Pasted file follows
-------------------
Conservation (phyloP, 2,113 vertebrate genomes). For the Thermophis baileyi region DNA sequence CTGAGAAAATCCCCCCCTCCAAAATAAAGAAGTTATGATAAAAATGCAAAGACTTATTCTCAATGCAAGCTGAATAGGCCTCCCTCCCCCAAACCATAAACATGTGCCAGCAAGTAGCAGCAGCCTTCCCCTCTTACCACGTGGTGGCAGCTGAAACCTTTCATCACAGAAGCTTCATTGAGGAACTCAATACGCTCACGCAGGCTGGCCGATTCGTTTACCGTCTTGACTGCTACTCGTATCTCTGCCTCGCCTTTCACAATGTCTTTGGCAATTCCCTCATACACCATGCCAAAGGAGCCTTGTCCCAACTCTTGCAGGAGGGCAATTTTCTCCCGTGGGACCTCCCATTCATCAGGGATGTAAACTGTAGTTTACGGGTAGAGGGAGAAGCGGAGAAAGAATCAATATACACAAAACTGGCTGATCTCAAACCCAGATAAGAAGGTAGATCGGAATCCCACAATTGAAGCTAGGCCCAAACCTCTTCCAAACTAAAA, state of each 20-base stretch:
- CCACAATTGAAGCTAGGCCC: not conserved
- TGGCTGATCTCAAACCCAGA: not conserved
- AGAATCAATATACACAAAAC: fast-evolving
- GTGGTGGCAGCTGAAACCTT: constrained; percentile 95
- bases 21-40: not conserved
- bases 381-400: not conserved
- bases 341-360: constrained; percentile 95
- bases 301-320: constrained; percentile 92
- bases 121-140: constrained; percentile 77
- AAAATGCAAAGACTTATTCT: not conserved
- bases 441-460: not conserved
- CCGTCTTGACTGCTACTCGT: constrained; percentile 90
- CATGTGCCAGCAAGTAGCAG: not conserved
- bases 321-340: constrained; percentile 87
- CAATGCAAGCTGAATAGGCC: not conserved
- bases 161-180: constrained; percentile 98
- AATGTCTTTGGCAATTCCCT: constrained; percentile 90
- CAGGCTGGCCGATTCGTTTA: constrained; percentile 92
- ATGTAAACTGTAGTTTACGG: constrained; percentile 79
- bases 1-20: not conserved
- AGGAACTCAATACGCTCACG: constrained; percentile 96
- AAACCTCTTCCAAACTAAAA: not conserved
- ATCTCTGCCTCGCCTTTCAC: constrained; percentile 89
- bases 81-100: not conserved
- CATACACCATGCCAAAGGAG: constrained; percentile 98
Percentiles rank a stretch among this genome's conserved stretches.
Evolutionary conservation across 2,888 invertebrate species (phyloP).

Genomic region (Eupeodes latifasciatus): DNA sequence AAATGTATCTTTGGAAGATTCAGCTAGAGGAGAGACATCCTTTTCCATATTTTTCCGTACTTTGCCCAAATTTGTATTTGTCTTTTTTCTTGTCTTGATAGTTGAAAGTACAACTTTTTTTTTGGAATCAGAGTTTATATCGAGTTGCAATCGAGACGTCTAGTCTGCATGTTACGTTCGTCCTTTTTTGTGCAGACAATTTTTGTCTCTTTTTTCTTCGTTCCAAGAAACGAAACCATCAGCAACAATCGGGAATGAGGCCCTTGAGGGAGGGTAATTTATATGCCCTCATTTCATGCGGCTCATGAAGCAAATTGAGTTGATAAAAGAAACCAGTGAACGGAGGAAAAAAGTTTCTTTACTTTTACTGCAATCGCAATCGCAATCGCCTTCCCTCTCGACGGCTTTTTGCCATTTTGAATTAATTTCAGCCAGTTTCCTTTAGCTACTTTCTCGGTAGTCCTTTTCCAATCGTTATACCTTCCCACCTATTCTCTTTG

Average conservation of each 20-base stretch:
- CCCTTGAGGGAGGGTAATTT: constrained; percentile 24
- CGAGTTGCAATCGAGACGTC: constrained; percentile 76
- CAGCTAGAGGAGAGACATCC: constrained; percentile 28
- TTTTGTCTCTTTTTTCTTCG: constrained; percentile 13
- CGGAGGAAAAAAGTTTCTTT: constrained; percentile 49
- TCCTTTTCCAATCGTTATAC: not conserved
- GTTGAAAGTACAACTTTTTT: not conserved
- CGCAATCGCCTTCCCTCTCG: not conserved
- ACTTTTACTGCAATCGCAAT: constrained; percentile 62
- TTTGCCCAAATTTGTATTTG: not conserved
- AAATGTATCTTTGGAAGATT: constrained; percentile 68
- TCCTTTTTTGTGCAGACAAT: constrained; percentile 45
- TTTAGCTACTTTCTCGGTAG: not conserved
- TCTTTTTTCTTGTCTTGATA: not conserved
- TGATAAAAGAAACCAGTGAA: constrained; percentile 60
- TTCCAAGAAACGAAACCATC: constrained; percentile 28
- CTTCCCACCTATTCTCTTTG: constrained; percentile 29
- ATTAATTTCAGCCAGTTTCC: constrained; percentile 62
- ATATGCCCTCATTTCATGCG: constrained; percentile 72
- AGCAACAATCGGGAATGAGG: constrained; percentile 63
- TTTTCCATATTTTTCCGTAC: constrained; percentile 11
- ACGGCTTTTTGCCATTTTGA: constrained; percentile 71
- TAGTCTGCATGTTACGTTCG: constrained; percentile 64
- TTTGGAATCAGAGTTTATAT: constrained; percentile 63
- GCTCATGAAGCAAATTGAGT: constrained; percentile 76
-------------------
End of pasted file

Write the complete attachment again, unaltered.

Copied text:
Conservation (phyloP, 2,113 vertebrate genomes). For the Thermophis baileyi region DNA sequence CTGAGAAAATCCCCCCCTCCAAAATAAAGAAGTTATGATAAAAATGCAAAGACTTATTCTCAATGCAAGCTGAATAGGCCTCCCTCCCCCAAACCATAAACATGTGCCAGCAAGTAGCAGCAGCCTTCCCCTCTTACCACGTGGTGGCAGCTGAAACCTTTCATCACAGAAGCTTCATTGAGGAACTCAATACGCTCACGCAGGCTGGCCGATTCGTTTACCGTCTTGACTGCTACTCGTATCTCTGCCTCGCCTTTCACAATGTCTTTGGCAATTCCCTCATACACCATGCCAAAGGAGCCTTGTCCCAACTCTTGCAGGAGGGCAATTTTCTCCCGTGGGACCTCCCATTCATCAGGGATGTAAACTGTAGTTTACGGGTAGAGGGAGAAGCGGAGAAAGAATCAATATACACAAAACTGGCTGATCTCAAACCCAGATAAGAAGGTAGATCGGAATCCCACAATTGAAGCTAGGCCCAAACCTCTTCCAAACTAAAA, state of each 20-base stretch:
- CCACAATTGAAGCTAGGCCC: not conserved
- TGGCTGATCTCAAACCCAGA: not conserved
- AGAATCAATATACACAAAAC: fast-evolving
- GTGGTGGCAGCTGAAACCTT: constrained; percentile 95
- bases 21-40: not conserved
- bases 381-400: not conserved
- bases 341-360: constrained; percentile 95
- bases 301-320: constrained; percentile 92
- bases 121-140: constrained; percentile 77
- AAAATGCAAAGACTTATTCT: not conserved
- bases 441-460: not conserved
- CCGTCTTGACTGCTACTCGT: constrained; percentile 90
- CATGTGCCAGCAAGTAGCAG: not conserved
- bases 321-340: constrained; percentile 87
- CAATGCAAGCTGAATAGGCC: not conserved
- bases 161-180: constrained; percentile 98
- AATGTCTTTGGCAATTCCCT: constrained; percentile 90
- CAGGCTGGCCGATTCGTTTA: constrained; percentile 92
- ATGTAAACTGTAGTTTACGG: constrained; percentile 79
- bases 1-20: not conserved
- AGGAACTCAATACGCTCACG: constrained; percentile 96
- AAACCTCTTCCAAACTAAAA: not conserved
- ATCTCTGCCTCGCCTTTCAC: constrained; percentile 89
- bases 81-100: not conserved
- CATACACCATGCCAAAGGAG: constrained; percentile 98
Percentiles rank a stretch among this genome's conserved stretches.
Evolutionary conservation across 2,888 invertebrate species (phyloP).

Genomic region (Eupeodes latifasciatus): DNA sequence AAATGTATCTTTGGAAGATTCAGCTAGAGGAGAGACATCCTTTTCCATATTTTTCCGTACTTTGCCCAAATTTGTATTTGTCTTTTTTCTTGTCTTGATAGTTGAAAGTACAACTTTTTTTTTGGAATCAGAGTTTATATCGAGTTGCAATCGAGACGTCTAGTCTGCATGTTACGTTCGTCCTTTTTTGTGCAGACAATTTTTGTCTCTTTTTTCTTCGTTCCAAGAAACGAAACCATCAGCAACAATCGGGAATGAGGCCCTTGAGGGAGGGTAATTTATATGCCCTCATTTCATGCGGCTCATGAAGCAAATTGAGTTGATAAAAGAAACCAGTGAACGGAGGAAAAAAGTTTCTTTACTTTTACTGCAATCGCAATCGCAATCGCCTTCCCTCTCGACGGCTTTTTGCCATTTTGAATTAATTTCAGCCAGTTTCCTTTAGCTACTTTCTCGGTAGTCCTTTTCCAATCGTTATACCTTCCCACCTATTCTCTTTG

Average conservation of each 20-base stretch:
- CCCTTGAGGGAGGGTAATTT: constrained; percentile 24
- CGAGTTGCAATCGAGACGTC: constrained; percentile 76
- CAGCTAGAGGAGAGACATCC: constrained; percentile 28
- TTTTGTCTCTTTTTTCTTCG: constrained; percentile 13
- CGGAGGAAAAAAGTTTCTTT: constrained; percentile 49
- TCCTTTTCCAATCGTTATAC: not conserved
- GTTGAAAGTACAACTTTTTT: not conserved
- CGCAATCGCCTTCCCTCTCG: not conserved
- ACTTTTACTGCAATCGCAAT: constrained; percentile 62
- TTTGCCCAAATTTGTATTTG: not conserved
- AAATGTATCTTTGGAAGATT: constrained; percentile 68
- TCCTTTTTTGTGCAGACAAT: constrained; percentile 45
- TTTAGCTACTTTCTCGGTAG: not conserved
- TCTTTTTTCTTGTCTTGATA: not conserved
- TGATAAAAGAAACCAGTGAA: constrained; percentile 60
- TTCCAAGAAACGAAACCATC: constrained; percentile 28
- CTTCCCACCTATTCTCTTTG: constrained; percentile 29
- ATTAATTTCAGCCAGTTTCC: constrained; percentile 62
- ATATGCCCTCATTTCATGCG: constrained; percentile 72
- AGCAACAATCGGGAATGAGG: constrained; percentile 63
- TTTTCCATATTTTTCCGTAC: constrained; percentile 11
- ACGGCTTTTTGCCATTTTGA: constrained; percentile 71
- TAGTCTGCATGTTACGTTCG: constrained; percentile 64
- TTTGGAATCAGAGTTTATAT: constrained; percentile 63
- GCTCATGAAGCAAATTGAGT: constrained; percentile 76